JF: For me, Red Bull’s AOM in Santorini Greece is still one of the craziest courses I have competed on. Outside of the fact that everything is solid, the surfaces and ledges often switch back and forth from round to flat and everything is painted white. When you’re flipping and spinning through the air it can be difficult to differentiate between the ground, sky or walls.
How should we go about doing some basic freerunning moves?
CD: Like anything else, repetition is key, the more you practice the more natural the movements will feel to you, so do them until they don't feel awkward anymore, but I think this is an awesome question for Jesse. He's the tutorial king on YouTube with over 240,000+ Subscribers, so I’ll let him handle this.
JF: If you’re interested in getting started in parkour or freerunning head over to my YouTube channel. When I teach, my biggest focus is starting from the easiest point and working your body and mind into understanding and doing the move. Even the smallest of steps can equal the biggest of strides.
How can someone incorporate freerunning techniques into their gym routine?
CD: If were talking about gym routines, box jumps and modified box jumps that are working on explosiveness as well as landing can be a great supplement, if you focus on technique as well then believe it or not you are doing freerunning. If you can climb up on a wall or have access to a small wall in your gym, these will greatly improve your upper body strength as well as make you much faster the next time you ’need‘ to climb a fence.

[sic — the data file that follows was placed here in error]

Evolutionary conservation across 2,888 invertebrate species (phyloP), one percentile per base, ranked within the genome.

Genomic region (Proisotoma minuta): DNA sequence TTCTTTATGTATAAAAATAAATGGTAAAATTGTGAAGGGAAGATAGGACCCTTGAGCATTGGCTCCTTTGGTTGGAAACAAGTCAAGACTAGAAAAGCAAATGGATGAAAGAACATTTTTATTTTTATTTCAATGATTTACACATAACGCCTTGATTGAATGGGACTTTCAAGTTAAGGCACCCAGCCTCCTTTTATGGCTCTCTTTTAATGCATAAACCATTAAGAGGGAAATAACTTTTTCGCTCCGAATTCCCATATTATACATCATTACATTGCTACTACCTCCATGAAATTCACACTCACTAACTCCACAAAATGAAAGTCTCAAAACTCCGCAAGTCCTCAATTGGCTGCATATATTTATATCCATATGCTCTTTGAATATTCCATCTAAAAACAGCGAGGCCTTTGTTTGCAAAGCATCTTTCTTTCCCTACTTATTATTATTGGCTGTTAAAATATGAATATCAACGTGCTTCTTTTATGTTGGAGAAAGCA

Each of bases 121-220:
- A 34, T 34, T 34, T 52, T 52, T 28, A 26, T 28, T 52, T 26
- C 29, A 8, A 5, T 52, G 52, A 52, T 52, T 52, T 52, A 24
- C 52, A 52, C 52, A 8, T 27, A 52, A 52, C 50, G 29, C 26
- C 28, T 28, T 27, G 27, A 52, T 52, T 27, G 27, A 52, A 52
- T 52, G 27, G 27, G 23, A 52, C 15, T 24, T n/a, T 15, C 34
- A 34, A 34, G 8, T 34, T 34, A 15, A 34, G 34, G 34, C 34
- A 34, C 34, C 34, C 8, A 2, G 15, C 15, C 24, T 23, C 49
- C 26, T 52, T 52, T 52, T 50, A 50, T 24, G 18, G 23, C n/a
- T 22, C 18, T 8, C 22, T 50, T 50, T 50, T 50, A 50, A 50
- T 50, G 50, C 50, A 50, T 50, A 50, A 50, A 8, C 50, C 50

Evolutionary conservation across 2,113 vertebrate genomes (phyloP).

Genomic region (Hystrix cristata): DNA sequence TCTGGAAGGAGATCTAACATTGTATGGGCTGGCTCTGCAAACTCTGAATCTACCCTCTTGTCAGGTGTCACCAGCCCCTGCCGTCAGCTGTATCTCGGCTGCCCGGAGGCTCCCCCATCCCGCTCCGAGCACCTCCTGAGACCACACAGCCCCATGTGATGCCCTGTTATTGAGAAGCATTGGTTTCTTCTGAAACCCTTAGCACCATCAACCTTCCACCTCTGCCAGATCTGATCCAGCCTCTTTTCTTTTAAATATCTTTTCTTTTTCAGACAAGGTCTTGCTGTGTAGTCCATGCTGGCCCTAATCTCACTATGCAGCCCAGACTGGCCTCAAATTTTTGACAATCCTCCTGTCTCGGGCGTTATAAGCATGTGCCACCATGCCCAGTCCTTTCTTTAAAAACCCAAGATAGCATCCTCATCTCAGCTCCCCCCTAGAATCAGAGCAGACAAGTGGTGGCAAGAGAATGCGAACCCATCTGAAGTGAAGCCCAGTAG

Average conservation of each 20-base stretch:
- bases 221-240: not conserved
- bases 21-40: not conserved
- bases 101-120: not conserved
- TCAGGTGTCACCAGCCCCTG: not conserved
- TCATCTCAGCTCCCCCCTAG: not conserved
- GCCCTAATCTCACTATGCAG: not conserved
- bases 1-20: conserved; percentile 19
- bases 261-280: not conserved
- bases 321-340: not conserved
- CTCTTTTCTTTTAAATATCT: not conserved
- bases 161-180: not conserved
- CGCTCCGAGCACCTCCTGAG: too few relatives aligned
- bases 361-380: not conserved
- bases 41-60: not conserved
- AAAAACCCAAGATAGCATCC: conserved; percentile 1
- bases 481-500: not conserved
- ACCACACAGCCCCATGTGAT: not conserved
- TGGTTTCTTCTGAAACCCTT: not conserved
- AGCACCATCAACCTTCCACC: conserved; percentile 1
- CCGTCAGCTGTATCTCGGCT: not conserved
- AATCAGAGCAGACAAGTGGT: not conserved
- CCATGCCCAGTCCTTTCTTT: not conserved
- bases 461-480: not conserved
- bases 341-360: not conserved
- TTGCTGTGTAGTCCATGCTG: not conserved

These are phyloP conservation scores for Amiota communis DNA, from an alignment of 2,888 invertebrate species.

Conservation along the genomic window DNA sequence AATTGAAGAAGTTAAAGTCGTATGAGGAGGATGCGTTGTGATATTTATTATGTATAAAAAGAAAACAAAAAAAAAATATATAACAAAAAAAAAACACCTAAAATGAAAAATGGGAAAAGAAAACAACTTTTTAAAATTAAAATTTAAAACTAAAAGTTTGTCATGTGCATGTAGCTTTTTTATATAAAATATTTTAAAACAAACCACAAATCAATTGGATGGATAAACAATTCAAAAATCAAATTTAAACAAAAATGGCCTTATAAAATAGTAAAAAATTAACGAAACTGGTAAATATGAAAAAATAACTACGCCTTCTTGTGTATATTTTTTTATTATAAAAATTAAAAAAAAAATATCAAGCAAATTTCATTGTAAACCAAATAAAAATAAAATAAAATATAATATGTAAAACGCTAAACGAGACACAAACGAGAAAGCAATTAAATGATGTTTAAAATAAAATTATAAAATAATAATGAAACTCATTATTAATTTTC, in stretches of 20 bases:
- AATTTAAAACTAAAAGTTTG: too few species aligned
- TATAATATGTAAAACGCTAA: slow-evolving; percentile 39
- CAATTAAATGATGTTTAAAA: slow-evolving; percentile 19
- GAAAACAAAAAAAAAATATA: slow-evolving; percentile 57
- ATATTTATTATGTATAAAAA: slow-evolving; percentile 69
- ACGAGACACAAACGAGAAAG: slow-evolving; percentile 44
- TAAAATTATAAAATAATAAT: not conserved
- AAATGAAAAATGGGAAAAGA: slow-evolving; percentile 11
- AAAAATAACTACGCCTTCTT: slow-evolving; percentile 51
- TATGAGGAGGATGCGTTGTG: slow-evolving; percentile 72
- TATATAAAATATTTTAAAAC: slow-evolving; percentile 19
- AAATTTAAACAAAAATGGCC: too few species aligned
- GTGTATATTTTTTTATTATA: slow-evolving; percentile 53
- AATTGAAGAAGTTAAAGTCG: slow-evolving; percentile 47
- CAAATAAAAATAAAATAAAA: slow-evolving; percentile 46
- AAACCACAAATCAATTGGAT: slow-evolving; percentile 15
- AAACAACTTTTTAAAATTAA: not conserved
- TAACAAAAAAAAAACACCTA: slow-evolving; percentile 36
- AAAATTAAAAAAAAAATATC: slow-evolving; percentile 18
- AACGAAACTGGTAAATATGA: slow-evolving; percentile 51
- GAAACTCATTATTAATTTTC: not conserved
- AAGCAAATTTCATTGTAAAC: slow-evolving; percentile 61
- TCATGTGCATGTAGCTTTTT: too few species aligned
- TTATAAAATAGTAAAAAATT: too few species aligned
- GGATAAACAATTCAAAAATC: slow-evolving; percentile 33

JF: I’m a huge fan of CrossFit and mixing more creative movement into my gym routine. Learning any freerunning fundamentals and giving yourself the respect to take some time to understand how and why something works will give you better control of everything you do. You should also try getting out of the gym and challenging yourself in a new environment.
Pro Tip: Boost your balance
Cory DeMeyers says, ‘One workout I love for improving balance is to focus on all the proprioceptive muscles or stabilizer muscles in the legs.’
– Start with feet shoulder-width apart and stand tall on the balls of your feet.
– Squat down as slowly as you can until you’re in a seated position with your heels not touching the ground but still on the balls of your feet.
– Hold for 10 seconds and then return to the standing position with your heels still off the floor.
DeMeyers does three sets of 10. Do as many as you can with perfect form and slowly build your reps up. For an additional challenge return to the standing position as slowly as you lowered to the seated position.
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Khaliha Hawkins worked as an intern for Men’s Fitness UK in the summer of 2015, while studying for a bachelor’s degree in journalism from Klein College of Media and Communication at Temple University. Khaliha went on to work at Glamour magazine in New York.